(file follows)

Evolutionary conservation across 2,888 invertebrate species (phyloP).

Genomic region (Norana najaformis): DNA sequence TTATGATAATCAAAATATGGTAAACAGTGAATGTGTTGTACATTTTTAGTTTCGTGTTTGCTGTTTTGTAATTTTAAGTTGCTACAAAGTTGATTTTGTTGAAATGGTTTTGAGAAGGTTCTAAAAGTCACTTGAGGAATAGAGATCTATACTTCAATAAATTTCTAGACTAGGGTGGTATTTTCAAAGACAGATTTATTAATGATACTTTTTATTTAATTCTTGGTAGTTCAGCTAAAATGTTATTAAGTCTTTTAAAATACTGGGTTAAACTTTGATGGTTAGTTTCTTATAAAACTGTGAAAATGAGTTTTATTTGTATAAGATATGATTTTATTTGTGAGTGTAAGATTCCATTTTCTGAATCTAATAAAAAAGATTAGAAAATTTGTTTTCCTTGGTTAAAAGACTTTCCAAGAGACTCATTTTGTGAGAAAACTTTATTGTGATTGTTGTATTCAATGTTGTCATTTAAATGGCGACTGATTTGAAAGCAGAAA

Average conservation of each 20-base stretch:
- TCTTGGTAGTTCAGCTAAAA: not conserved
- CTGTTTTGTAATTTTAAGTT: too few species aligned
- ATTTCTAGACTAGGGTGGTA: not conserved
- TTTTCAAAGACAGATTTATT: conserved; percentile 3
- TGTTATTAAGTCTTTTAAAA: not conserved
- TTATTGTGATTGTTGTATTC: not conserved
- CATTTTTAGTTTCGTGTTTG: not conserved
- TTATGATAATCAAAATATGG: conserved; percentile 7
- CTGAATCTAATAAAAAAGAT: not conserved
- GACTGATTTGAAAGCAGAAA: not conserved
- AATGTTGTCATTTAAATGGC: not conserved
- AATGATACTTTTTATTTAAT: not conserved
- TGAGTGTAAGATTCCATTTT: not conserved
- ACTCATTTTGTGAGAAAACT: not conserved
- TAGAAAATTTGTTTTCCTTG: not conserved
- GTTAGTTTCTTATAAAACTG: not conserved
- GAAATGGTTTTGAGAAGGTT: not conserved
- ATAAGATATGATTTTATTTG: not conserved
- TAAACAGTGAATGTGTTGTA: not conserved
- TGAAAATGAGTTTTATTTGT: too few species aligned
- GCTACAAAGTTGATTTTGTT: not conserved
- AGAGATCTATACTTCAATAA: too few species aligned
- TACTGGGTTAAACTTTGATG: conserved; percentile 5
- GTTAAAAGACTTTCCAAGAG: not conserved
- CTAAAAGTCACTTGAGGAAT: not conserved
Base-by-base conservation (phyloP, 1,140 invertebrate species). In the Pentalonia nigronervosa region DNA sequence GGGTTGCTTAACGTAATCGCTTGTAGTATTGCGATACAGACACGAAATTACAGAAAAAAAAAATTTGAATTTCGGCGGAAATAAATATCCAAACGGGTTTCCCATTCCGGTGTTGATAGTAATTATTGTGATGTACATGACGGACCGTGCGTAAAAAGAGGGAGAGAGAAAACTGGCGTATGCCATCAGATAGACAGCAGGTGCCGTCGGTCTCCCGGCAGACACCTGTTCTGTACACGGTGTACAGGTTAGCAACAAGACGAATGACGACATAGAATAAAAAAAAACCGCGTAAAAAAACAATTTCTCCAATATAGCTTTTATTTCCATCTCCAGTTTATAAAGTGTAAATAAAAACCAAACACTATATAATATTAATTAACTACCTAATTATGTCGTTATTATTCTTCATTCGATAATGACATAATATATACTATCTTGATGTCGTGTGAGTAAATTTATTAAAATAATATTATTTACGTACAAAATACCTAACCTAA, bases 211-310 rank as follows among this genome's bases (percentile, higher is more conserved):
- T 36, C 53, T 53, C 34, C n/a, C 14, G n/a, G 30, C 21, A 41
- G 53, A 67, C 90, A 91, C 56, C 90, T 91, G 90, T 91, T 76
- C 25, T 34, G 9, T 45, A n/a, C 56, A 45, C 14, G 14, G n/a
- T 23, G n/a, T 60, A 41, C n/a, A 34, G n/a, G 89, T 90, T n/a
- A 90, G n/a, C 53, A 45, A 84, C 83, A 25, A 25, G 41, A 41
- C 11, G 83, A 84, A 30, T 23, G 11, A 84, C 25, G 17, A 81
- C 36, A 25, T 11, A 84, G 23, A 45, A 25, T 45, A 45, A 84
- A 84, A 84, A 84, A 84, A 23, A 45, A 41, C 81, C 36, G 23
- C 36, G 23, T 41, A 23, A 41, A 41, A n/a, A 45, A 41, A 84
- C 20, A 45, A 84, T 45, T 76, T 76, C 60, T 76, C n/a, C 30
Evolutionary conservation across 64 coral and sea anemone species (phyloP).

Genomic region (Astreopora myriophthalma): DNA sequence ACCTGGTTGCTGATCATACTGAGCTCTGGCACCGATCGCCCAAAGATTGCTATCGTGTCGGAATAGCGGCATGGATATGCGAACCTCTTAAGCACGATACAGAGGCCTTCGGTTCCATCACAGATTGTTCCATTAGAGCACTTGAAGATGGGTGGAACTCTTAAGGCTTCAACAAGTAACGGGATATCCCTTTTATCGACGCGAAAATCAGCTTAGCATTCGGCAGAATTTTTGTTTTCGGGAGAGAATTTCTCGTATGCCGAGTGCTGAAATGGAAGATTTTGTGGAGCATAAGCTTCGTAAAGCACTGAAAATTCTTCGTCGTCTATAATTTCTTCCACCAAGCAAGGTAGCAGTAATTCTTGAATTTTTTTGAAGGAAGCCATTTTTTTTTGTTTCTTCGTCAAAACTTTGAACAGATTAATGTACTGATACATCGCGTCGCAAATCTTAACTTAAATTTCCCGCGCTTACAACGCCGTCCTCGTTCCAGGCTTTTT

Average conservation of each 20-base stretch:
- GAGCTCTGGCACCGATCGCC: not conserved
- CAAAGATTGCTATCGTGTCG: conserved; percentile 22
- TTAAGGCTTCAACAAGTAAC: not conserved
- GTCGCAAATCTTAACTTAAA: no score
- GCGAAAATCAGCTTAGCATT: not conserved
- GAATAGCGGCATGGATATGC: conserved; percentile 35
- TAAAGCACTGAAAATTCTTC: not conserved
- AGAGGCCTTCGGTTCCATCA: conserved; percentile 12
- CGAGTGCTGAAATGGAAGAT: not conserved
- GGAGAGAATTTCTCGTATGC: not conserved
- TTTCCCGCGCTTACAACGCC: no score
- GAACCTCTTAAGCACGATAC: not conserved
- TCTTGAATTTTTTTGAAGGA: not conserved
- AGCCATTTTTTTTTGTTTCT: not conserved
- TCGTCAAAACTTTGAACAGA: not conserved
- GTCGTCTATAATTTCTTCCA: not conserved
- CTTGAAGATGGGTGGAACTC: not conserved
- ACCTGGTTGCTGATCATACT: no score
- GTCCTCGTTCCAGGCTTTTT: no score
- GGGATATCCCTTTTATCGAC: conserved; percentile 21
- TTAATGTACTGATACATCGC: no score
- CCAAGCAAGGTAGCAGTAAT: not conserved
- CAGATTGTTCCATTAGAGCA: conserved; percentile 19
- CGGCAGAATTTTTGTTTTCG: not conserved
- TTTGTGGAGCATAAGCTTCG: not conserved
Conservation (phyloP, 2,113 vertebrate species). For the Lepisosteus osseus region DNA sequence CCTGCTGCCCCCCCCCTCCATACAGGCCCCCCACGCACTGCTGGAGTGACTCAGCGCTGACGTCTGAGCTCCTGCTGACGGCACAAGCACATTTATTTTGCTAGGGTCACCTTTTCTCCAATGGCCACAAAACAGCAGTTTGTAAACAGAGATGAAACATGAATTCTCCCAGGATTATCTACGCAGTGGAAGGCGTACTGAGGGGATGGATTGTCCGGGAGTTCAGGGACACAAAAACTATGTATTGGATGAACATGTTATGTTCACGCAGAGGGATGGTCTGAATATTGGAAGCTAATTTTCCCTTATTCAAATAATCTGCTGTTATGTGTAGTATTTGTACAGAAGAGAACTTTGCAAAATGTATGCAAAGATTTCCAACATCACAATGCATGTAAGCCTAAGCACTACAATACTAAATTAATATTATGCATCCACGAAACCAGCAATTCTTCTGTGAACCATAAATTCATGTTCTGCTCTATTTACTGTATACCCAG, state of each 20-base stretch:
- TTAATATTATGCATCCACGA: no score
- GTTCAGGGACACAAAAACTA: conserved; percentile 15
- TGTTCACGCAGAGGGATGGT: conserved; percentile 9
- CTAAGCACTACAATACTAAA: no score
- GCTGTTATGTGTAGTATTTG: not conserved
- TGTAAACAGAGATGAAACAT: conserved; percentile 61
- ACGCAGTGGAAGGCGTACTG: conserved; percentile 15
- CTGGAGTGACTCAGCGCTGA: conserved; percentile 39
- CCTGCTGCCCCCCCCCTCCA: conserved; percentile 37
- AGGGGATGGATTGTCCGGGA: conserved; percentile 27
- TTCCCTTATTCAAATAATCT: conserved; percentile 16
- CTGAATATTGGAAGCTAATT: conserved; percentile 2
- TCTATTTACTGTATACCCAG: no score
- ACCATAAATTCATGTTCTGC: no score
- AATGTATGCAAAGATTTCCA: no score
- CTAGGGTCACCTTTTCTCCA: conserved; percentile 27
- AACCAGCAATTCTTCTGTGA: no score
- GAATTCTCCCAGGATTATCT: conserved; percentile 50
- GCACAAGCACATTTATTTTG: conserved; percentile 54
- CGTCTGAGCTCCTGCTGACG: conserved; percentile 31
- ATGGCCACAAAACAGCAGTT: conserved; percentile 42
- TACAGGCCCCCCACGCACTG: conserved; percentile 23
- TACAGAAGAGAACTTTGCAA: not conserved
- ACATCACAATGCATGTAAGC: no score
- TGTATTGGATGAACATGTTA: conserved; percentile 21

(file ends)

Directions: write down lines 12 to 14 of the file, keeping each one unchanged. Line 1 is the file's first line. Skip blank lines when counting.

- CTGAATCTAATAAAAAAGAT: not conserved
- GACTGATTTGAAAGCAGAAA: not conserved
- AATGTTGTCATTTAAATGGC: not conserved